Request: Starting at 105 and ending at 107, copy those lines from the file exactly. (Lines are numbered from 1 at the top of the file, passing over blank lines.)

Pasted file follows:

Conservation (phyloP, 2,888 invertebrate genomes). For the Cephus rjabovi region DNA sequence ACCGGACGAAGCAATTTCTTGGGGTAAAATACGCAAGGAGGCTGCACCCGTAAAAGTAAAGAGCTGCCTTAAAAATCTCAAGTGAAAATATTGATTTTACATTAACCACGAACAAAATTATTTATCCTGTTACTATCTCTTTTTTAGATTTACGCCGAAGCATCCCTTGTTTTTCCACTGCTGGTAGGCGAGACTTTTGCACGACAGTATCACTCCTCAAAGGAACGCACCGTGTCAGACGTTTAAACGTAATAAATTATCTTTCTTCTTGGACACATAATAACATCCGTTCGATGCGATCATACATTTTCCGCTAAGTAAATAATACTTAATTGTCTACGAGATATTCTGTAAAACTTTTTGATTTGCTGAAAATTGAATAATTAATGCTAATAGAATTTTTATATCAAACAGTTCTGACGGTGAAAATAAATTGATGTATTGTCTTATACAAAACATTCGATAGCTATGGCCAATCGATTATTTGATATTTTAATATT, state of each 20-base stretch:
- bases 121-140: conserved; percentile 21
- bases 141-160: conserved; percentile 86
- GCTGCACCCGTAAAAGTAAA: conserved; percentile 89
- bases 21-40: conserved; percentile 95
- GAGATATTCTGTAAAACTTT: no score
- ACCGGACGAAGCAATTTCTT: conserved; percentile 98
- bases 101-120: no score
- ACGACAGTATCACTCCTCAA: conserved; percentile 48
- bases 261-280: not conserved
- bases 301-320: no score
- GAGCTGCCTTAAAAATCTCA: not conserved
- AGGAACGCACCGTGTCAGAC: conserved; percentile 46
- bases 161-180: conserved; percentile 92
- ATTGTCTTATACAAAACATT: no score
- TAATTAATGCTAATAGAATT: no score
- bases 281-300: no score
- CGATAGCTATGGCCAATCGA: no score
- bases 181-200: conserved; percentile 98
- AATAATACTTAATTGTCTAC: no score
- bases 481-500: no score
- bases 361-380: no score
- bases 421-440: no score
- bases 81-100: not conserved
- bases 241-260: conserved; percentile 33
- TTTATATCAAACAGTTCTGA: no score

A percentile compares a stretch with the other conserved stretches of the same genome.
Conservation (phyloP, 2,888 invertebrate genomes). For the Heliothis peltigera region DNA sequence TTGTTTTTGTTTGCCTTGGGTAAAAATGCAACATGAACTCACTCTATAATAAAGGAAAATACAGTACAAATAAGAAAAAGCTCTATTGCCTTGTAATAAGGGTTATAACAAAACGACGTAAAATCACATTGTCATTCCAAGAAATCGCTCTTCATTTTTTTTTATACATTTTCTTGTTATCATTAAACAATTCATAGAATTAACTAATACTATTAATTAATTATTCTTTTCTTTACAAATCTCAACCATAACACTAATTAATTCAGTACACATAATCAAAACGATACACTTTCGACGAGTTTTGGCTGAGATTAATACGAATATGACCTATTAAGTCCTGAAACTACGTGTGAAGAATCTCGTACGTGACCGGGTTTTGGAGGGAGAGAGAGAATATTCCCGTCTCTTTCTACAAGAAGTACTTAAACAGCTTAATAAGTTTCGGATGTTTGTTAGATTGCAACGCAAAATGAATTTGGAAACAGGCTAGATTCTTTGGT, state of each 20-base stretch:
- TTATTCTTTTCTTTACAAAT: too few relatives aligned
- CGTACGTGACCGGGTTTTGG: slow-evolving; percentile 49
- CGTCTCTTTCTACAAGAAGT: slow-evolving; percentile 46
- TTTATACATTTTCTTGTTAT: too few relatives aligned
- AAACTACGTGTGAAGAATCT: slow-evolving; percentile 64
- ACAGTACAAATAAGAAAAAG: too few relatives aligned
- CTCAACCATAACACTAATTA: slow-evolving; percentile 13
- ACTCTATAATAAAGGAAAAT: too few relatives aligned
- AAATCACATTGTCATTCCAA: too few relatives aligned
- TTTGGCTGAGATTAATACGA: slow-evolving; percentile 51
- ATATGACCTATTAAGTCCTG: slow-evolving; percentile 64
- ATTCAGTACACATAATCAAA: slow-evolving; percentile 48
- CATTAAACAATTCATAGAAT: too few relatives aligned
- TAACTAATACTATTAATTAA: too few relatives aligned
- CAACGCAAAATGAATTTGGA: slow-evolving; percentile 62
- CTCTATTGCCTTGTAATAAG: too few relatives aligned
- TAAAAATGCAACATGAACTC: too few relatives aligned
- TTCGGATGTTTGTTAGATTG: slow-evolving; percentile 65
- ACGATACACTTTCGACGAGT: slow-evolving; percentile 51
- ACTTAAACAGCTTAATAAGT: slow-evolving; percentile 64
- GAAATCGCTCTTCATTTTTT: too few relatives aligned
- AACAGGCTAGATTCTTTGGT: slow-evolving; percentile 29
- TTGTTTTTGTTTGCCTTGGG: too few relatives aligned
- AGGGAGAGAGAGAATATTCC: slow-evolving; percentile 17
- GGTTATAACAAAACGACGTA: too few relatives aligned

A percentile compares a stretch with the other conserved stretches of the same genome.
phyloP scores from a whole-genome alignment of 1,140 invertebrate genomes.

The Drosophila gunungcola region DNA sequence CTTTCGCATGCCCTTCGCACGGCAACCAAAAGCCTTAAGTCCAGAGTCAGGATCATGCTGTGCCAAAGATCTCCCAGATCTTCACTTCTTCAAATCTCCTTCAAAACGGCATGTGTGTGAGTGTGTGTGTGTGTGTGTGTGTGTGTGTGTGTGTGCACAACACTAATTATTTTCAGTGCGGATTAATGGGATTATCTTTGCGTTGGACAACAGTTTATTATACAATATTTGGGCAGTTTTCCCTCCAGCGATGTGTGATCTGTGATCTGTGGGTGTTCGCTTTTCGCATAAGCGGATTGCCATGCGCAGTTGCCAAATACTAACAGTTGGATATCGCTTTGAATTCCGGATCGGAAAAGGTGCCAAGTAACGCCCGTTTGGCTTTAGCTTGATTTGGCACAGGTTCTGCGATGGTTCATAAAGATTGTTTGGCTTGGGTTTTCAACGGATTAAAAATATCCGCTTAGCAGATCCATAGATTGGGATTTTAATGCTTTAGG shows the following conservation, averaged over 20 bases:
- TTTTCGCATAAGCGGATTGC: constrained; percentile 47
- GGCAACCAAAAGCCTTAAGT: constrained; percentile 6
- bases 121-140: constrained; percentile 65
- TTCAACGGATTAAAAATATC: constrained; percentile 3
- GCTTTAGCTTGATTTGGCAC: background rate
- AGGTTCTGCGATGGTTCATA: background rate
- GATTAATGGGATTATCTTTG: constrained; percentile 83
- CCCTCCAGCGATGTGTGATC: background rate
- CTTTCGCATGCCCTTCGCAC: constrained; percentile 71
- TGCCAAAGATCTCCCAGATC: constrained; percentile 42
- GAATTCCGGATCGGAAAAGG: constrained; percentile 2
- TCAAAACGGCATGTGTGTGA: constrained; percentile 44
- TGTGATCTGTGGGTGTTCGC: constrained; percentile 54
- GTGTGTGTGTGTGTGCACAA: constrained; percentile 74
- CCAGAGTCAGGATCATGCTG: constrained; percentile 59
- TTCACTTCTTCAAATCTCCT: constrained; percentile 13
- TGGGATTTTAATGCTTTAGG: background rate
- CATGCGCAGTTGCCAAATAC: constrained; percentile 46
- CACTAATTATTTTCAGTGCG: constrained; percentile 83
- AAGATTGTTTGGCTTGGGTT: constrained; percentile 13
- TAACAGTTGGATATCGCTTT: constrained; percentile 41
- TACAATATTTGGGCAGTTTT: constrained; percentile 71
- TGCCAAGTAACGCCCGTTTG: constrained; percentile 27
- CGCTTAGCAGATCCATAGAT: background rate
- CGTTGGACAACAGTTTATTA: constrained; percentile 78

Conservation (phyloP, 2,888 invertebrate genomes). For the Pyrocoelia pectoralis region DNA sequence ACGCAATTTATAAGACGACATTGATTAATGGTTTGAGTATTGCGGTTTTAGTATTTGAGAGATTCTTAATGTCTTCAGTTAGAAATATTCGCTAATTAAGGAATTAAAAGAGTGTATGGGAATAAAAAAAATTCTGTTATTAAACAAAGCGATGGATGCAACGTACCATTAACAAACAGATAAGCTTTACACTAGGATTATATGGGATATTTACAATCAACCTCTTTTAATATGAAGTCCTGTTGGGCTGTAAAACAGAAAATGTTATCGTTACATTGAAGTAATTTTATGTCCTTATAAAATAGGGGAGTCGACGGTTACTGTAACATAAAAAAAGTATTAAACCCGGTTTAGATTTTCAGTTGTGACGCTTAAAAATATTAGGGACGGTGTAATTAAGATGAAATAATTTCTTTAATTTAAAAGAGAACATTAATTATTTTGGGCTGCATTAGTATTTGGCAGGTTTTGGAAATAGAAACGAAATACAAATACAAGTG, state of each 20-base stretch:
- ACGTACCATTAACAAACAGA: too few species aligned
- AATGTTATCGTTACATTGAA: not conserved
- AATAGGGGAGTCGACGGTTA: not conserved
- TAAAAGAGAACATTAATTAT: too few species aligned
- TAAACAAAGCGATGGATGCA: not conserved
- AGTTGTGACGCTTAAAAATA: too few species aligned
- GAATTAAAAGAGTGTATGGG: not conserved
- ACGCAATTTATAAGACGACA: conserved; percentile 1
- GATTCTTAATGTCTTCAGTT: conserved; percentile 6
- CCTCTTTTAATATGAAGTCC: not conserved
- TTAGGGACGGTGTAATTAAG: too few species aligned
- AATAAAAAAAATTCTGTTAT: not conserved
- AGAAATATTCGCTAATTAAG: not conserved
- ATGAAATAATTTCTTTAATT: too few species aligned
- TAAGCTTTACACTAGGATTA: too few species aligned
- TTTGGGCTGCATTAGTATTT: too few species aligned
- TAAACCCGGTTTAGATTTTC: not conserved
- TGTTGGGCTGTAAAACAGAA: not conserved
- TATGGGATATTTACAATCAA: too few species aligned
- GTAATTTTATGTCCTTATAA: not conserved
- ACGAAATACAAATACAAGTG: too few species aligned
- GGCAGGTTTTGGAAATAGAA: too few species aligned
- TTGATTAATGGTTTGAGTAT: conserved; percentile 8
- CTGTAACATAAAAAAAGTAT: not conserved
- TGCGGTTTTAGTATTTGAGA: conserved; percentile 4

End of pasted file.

- TTGATTAATGGTTTGAGTAT: conserved; percentile 8
- CTGTAACATAAAAAAAGTAT: not conserved
- TGCGGTTTTAGTATTTGAGA: conserved; percentile 4